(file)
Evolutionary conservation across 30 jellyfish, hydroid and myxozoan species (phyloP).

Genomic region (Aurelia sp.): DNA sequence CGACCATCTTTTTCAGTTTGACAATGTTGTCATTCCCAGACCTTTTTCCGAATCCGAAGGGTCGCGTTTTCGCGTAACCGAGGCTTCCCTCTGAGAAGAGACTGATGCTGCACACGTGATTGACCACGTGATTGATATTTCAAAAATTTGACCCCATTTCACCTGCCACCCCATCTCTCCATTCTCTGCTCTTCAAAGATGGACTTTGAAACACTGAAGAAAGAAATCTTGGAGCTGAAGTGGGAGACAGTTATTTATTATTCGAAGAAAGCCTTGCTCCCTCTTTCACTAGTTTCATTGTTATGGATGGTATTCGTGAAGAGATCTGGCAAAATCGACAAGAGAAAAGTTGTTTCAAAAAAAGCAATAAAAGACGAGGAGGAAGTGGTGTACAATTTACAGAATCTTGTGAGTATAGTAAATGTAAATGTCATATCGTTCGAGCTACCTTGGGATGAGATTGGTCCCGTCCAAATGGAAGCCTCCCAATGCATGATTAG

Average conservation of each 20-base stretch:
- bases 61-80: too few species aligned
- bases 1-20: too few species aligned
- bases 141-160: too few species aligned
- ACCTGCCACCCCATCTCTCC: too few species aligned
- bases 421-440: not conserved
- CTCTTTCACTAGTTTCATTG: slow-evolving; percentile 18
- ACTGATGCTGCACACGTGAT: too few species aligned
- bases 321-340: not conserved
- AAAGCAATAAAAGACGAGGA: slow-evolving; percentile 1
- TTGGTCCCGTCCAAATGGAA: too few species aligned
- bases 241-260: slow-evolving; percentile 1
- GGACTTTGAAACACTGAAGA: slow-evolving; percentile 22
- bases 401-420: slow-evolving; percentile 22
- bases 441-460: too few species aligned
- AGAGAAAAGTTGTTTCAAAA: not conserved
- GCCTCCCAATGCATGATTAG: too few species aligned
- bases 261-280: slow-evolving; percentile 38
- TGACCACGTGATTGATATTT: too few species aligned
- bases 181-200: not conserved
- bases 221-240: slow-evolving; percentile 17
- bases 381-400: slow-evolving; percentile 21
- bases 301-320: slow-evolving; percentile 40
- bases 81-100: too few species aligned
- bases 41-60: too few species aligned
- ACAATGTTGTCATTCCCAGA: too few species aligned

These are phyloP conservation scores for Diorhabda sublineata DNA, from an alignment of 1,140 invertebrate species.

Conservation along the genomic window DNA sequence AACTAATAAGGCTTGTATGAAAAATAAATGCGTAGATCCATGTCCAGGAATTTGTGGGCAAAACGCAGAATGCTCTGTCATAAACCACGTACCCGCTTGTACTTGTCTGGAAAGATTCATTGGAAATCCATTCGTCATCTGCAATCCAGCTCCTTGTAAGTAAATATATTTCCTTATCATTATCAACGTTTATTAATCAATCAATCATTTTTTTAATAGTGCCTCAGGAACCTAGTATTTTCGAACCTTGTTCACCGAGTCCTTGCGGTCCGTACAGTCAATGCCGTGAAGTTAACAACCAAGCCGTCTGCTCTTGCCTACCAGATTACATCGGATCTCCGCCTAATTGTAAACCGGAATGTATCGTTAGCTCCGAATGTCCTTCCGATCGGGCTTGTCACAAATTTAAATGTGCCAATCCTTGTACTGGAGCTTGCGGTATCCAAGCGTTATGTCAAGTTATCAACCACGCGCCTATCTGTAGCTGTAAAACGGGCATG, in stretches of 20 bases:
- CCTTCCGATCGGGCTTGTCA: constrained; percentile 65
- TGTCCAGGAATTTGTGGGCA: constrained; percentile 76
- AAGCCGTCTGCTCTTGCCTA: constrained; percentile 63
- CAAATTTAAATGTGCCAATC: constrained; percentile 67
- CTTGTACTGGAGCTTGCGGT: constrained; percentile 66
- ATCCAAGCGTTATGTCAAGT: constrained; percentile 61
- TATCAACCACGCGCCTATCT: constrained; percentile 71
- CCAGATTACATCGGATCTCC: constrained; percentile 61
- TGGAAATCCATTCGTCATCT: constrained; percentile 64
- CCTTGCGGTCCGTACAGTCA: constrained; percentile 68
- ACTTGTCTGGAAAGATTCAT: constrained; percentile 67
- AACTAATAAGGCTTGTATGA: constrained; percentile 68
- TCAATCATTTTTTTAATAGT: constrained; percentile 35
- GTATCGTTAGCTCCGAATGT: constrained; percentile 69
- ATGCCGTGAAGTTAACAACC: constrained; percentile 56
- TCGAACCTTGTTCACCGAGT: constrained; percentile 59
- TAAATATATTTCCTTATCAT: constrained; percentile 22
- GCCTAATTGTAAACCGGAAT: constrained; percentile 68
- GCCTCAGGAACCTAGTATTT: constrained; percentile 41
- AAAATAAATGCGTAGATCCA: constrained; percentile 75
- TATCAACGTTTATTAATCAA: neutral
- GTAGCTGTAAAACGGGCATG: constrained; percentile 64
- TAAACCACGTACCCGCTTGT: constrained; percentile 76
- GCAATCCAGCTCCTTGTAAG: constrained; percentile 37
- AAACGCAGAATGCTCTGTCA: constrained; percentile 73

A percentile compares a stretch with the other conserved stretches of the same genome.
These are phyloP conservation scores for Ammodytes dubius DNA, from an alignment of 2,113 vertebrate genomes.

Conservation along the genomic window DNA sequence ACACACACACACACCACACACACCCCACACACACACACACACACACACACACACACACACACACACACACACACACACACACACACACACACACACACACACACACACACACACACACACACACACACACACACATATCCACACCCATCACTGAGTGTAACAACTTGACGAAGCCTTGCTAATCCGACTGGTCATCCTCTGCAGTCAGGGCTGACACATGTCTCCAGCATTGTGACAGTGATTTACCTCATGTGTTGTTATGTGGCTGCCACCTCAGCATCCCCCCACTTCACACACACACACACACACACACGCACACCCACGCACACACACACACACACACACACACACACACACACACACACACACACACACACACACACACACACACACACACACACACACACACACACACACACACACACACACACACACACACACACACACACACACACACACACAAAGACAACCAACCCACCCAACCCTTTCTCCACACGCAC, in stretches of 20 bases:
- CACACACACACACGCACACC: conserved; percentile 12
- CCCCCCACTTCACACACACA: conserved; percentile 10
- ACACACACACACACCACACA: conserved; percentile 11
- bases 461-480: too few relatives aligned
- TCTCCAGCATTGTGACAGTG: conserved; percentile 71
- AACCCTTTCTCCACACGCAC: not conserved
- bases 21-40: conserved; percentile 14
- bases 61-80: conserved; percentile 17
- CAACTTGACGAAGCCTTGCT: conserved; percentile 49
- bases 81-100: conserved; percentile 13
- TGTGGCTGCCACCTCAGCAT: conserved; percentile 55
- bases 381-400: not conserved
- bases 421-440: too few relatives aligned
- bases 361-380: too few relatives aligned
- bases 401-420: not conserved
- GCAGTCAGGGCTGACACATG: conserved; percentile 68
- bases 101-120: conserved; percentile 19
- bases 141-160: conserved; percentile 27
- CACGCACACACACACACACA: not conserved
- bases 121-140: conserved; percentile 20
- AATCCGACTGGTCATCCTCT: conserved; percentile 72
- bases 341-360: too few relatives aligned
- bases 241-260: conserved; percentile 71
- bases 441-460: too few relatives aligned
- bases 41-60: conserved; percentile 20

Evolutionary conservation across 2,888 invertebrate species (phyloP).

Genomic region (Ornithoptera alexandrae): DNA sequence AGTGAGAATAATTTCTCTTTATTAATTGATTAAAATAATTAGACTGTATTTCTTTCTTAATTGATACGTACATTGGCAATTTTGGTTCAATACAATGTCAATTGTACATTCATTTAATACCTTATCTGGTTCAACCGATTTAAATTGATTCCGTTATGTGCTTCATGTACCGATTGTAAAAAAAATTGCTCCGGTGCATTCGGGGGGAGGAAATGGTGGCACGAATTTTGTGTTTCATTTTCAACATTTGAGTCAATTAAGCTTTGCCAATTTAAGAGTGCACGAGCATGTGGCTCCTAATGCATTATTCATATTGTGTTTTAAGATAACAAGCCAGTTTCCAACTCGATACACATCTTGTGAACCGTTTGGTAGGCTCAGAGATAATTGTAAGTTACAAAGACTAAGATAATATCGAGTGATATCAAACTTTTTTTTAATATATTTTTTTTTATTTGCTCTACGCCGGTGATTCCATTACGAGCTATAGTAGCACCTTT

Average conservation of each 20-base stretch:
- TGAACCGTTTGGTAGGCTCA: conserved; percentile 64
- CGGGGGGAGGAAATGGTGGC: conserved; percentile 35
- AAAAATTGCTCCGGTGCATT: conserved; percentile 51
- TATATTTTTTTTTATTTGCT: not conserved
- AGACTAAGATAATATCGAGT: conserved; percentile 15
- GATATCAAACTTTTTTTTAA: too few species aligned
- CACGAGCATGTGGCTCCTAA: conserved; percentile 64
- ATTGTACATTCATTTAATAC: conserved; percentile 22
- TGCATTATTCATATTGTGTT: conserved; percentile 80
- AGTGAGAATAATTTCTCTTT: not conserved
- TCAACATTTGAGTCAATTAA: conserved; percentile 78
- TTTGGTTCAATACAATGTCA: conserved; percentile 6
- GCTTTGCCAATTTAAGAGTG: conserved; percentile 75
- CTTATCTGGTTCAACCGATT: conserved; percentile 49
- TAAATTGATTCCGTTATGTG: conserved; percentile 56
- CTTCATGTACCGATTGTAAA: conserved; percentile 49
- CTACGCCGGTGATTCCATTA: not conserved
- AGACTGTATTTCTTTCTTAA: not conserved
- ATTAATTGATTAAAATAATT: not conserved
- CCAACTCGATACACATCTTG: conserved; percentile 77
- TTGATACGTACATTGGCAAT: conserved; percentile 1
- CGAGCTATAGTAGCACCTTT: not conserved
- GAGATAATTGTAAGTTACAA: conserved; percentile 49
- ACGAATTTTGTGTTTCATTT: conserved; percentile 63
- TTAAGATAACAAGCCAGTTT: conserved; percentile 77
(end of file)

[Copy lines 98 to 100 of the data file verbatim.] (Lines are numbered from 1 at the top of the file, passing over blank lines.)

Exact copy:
- TTTGGTTCAATACAATGTCA: conserved; percentile 6
- GCTTTGCCAATTTAAGAGTG: conserved; percentile 75
- CTTATCTGGTTCAACCGATT: conserved; percentile 49